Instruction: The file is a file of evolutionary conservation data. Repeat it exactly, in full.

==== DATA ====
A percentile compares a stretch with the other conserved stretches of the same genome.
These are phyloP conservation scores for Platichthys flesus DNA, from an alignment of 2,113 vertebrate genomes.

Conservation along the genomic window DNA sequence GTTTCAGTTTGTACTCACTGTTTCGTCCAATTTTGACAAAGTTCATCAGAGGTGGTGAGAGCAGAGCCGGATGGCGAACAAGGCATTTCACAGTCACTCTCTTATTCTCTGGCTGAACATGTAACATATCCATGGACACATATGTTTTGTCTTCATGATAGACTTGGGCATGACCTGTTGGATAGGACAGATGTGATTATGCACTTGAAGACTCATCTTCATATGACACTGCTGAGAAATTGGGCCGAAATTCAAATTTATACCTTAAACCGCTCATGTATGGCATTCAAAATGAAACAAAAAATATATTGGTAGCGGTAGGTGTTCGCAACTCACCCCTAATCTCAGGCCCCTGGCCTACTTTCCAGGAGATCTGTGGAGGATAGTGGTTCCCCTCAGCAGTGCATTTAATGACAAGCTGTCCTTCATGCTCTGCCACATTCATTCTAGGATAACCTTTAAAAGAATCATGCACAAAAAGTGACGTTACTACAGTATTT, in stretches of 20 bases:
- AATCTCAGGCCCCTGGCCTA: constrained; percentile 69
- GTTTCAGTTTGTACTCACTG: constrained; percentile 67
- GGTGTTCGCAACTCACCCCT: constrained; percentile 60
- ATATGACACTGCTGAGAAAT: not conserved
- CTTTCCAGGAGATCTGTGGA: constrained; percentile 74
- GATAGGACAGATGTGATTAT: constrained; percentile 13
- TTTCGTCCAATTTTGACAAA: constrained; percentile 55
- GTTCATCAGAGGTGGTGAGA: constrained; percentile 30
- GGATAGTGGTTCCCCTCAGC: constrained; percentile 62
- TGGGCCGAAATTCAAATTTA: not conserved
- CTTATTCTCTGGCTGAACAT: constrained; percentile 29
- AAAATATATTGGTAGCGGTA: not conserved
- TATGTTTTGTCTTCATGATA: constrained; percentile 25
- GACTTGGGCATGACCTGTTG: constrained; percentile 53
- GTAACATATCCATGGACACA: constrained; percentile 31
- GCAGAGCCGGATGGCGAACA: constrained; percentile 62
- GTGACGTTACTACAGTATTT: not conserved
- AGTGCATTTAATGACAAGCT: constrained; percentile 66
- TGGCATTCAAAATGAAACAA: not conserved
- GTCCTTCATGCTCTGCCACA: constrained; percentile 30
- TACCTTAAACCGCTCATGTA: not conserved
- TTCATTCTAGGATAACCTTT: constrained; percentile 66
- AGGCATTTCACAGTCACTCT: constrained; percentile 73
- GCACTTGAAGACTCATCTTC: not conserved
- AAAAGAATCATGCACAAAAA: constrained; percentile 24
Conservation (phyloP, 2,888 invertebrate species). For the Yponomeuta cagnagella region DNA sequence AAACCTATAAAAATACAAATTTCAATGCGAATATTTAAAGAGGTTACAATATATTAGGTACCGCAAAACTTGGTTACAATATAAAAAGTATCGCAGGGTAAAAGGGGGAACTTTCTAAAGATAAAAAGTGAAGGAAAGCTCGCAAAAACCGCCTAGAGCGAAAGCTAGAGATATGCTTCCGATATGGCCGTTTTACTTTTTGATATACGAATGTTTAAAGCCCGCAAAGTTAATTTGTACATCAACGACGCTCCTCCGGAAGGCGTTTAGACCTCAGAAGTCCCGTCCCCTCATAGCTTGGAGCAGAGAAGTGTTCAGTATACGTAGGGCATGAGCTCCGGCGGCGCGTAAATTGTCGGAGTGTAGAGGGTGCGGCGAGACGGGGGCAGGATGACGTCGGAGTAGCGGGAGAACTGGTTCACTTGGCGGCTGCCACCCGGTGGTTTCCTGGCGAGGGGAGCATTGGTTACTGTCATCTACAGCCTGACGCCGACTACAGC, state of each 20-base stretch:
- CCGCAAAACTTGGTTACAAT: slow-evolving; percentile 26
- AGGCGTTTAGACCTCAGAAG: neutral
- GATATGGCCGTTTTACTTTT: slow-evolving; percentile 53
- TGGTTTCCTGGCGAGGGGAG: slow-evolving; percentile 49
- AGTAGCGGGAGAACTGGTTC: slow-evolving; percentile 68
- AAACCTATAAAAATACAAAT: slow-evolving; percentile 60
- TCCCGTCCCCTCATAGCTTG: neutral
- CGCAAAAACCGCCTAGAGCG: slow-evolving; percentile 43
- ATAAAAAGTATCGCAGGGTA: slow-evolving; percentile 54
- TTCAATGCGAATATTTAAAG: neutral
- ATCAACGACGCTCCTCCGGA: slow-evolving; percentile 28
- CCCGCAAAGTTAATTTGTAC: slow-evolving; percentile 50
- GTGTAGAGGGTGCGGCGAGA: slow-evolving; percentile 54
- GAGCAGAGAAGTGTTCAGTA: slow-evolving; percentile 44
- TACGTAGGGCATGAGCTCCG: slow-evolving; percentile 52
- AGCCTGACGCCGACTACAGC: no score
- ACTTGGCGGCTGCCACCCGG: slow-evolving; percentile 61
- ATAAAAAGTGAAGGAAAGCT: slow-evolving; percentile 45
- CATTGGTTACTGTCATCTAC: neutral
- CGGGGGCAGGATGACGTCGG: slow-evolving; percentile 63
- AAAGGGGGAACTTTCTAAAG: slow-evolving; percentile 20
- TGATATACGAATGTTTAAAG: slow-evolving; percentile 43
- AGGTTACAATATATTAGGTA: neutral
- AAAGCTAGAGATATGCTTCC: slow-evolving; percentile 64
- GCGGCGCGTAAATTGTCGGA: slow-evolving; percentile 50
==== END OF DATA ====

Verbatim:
A percentile compares a stretch with the other conserved stretches of the same genome.
These are phyloP conservation scores for Platichthys flesus DNA, from an alignment of 2,113 vertebrate genomes.

Conservation along the genomic window DNA sequence GTTTCAGTTTGTACTCACTGTTTCGTCCAATTTTGACAAAGTTCATCAGAGGTGGTGAGAGCAGAGCCGGATGGCGAACAAGGCATTTCACAGTCACTCTCTTATTCTCTGGCTGAACATGTAACATATCCATGGACACATATGTTTTGTCTTCATGATAGACTTGGGCATGACCTGTTGGATAGGACAGATGTGATTATGCACTTGAAGACTCATCTTCATATGACACTGCTGAGAAATTGGGCCGAAATTCAAATTTATACCTTAAACCGCTCATGTATGGCATTCAAAATGAAACAAAAAATATATTGGTAGCGGTAGGTGTTCGCAACTCACCCCTAATCTCAGGCCCCTGGCCTACTTTCCAGGAGATCTGTGGAGGATAGTGGTTCCCCTCAGCAGTGCATTTAATGACAAGCTGTCCTTCATGCTCTGCCACATTCATTCTAGGATAACCTTTAAAAGAATCATGCACAAAAAGTGACGTTACTACAGTATTT, in stretches of 20 bases:
- AATCTCAGGCCCCTGGCCTA: constrained; percentile 69
- GTTTCAGTTTGTACTCACTG: constrained; percentile 67
- GGTGTTCGCAACTCACCCCT: constrained; percentile 60
- ATATGACACTGCTGAGAAAT: not conserved
- CTTTCCAGGAGATCTGTGGA: constrained; percentile 74
- GATAGGACAGATGTGATTAT: constrained; percentile 13
- TTTCGTCCAATTTTGACAAA: constrained; percentile 55
- GTTCATCAGAGGTGGTGAGA: constrained; percentile 30
- GGATAGTGGTTCCCCTCAGC: constrained; percentile 62
- TGGGCCGAAATTCAAATTTA: not conserved
- CTTATTCTCTGGCTGAACAT: constrained; percentile 29
- AAAATATATTGGTAGCGGTA: not conserved
- TATGTTTTGTCTTCATGATA: constrained; percentile 25
- GACTTGGGCATGACCTGTTG: constrained; percentile 53
- GTAACATATCCATGGACACA: constrained; percentile 31
- GCAGAGCCGGATGGCGAACA: constrained; percentile 62
- GTGACGTTACTACAGTATTT: not conserved
- AGTGCATTTAATGACAAGCT: constrained; percentile 66
- TGGCATTCAAAATGAAACAA: not conserved
- GTCCTTCATGCTCTGCCACA: constrained; percentile 30
- TACCTTAAACCGCTCATGTA: not conserved
- TTCATTCTAGGATAACCTTT: constrained; percentile 66
- AGGCATTTCACAGTCACTCT: constrained; percentile 73
- GCACTTGAAGACTCATCTTC: not conserved
- AAAAGAATCATGCACAAAAA: constrained; percentile 24
Conservation (phyloP, 2,888 invertebrate species). For the Yponomeuta cagnagella region DNA sequence AAACCTATAAAAATACAAATTTCAATGCGAATATTTAAAGAGGTTACAATATATTAGGTACCGCAAAACTTGGTTACAATATAAAAAGTATCGCAGGGTAAAAGGGGGAACTTTCTAAAGATAAAAAGTGAAGGAAAGCTCGCAAAAACCGCCTAGAGCGAAAGCTAGAGATATGCTTCCGATATGGCCGTTTTACTTTTTGATATACGAATGTTTAAAGCCCGCAAAGTTAATTTGTACATCAACGACGCTCCTCCGGAAGGCGTTTAGACCTCAGAAGTCCCGTCCCCTCATAGCTTGGAGCAGAGAAGTGTTCAGTATACGTAGGGCATGAGCTCCGGCGGCGCGTAAATTGTCGGAGTGTAGAGGGTGCGGCGAGACGGGGGCAGGATGACGTCGGAGTAGCGGGAGAACTGGTTCACTTGGCGGCTGCCACCCGGTGGTTTCCTGGCGAGGGGAGCATTGGTTACTGTCATCTACAGCCTGACGCCGACTACAGC, state of each 20-base stretch:
- CCGCAAAACTTGGTTACAAT: slow-evolving; percentile 26
- AGGCGTTTAGACCTCAGAAG: neutral
- GATATGGCCGTTTTACTTTT: slow-evolving; percentile 53
- TGGTTTCCTGGCGAGGGGAG: slow-evolving; percentile 49
- AGTAGCGGGAGAACTGGTTC: slow-evolving; percentile 68
- AAACCTATAAAAATACAAAT: slow-evolving; percentile 60
- TCCCGTCCCCTCATAGCTTG: neutral
- CGCAAAAACCGCCTAGAGCG: slow-evolving; percentile 43
- ATAAAAAGTATCGCAGGGTA: slow-evolving; percentile 54
- TTCAATGCGAATATTTAAAG: neutral
- ATCAACGACGCTCCTCCGGA: slow-evolving; percentile 28
- CCCGCAAAGTTAATTTGTAC: slow-evolving; percentile 50
- GTGTAGAGGGTGCGGCGAGA: slow-evolving; percentile 54
- GAGCAGAGAAGTGTTCAGTA: slow-evolving; percentile 44
- TACGTAGGGCATGAGCTCCG: slow-evolving; percentile 52
- AGCCTGACGCCGACTACAGC: no score
- ACTTGGCGGCTGCCACCCGG: slow-evolving; percentile 61
- ATAAAAAGTGAAGGAAAGCT: slow-evolving; percentile 45
- CATTGGTTACTGTCATCTAC: neutral
- CGGGGGCAGGATGACGTCGG: slow-evolving; percentile 63
- AAAGGGGGAACTTTCTAAAG: slow-evolving; percentile 20
- TGATATACGAATGTTTAAAG: slow-evolving; percentile 43
- AGGTTACAATATATTAGGTA: neutral
- AAAGCTAGAGATATGCTTCC: slow-evolving; percentile 64
- GCGGCGCGTAAATTGTCGGA: slow-evolving; percentile 50